Sometimes children are the best teachers.
That is the case when it comes to financial services for women in Tanzania. In the capital of Dar es Salam, NMB has been teaching students about why access to banking services matters. And these students, in turn, have been teaching their moms about the power of saving.
In Tanzania, where only 34 percent of women have bank accounts – compared with 45 percent of men – these students are making a difference. Despite a narrowing of the gender financing gap in recent years, helped along by the rise of mobile banking, Tanzanian women continue to face structural, cultural, and regulatory barriers.
In interviews with three of these mothers at the Women's World Banking summit in Tanzania, it was clear the lessons had stuck. None of the women I met had received an education past primary school (Tanzania has only reached parity in primary school enrollment within the past two decades). None had been raised by mothers who had bank accounts. All of them were deeply passionate about what they had learned.
"I wanted to save money for my daughter's future," said Asifa Shabas, whose oldest daughter, age twelve, taught her about bank accounts after she learned about them in school. "Before I was spending without a plan. Now I am planning and it is about saving money."
Other mothers agreed.
"I am a single parent and I want to save for my child's education," said Salma Mohamed. She, too, was encouraged to open a bank account by her oldest daughter, now thirteen. "Saving money helps me send my kids to school, helps me to get medicine."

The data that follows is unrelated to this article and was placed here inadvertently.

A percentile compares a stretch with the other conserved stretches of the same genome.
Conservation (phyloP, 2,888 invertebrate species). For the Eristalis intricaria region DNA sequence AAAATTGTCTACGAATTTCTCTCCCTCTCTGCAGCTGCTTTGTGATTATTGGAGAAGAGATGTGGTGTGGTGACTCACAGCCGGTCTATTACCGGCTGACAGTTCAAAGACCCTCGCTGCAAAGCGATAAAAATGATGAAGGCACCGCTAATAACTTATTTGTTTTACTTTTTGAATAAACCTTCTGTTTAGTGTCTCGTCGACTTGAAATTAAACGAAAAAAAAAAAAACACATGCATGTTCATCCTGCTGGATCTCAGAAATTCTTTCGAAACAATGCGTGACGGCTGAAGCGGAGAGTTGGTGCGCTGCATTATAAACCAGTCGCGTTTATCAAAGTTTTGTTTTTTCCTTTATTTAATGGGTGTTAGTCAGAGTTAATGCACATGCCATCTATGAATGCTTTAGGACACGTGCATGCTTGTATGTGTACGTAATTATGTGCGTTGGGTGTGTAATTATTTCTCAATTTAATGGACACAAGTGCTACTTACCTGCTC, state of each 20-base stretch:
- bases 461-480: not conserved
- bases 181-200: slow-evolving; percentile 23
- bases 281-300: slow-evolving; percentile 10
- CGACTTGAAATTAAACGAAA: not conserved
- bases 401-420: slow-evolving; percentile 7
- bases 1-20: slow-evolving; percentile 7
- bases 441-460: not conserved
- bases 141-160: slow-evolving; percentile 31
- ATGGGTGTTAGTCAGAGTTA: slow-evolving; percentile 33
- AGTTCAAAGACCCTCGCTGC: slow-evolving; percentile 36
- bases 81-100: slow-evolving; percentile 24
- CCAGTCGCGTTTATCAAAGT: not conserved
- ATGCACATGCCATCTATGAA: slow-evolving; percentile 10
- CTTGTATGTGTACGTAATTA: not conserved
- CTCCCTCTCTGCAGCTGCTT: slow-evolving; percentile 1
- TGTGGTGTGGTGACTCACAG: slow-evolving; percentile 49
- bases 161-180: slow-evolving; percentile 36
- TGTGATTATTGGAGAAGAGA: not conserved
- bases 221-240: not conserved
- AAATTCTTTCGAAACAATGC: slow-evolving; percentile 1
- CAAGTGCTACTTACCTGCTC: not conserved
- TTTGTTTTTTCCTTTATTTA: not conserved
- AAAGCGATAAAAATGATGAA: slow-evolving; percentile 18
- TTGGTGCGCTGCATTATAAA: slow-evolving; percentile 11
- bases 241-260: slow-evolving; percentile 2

Mohamed says she only was able to go as far as primary school. For her daughter, she dreams of bigger.
“I want her to be a professional, a teacher or a doctor,” Mohamed says. “I missed my chance at education and now I want my daughter to go to school.”
None of the mothers I interviewed had a banking account before their daughters came home telling them about the program. They were intimidated by the idea of entering a posh lobby and talking to bank tellers. They also imagined that banks were only for people who could deposit hundreds of dollars at a time. Indeed, a World Bank analysis found that, worldwide, 57 percent of women without a bank account cited not having enough money as a barrier to opening an account.
"I thought banks were for rich people, not for poor. Then my daughter insisted we should open an account," said Mariam Senge, the mother of two daughters, including a twelve-year-old in the program.
She remembers the first time she entered a bank.
"I wasn't confident at the beginning because I thought I was slowing down people who had more money," Senge said. "I was feeling so shy since it was my first time in a bank."
Since that first visit, she has gotten used to making her deposits.
"I have been able to manage money because when the money is at the bank I cannot spend it on things that aren't a priority," Senge said. "Little by little, I feel it will help us in the future."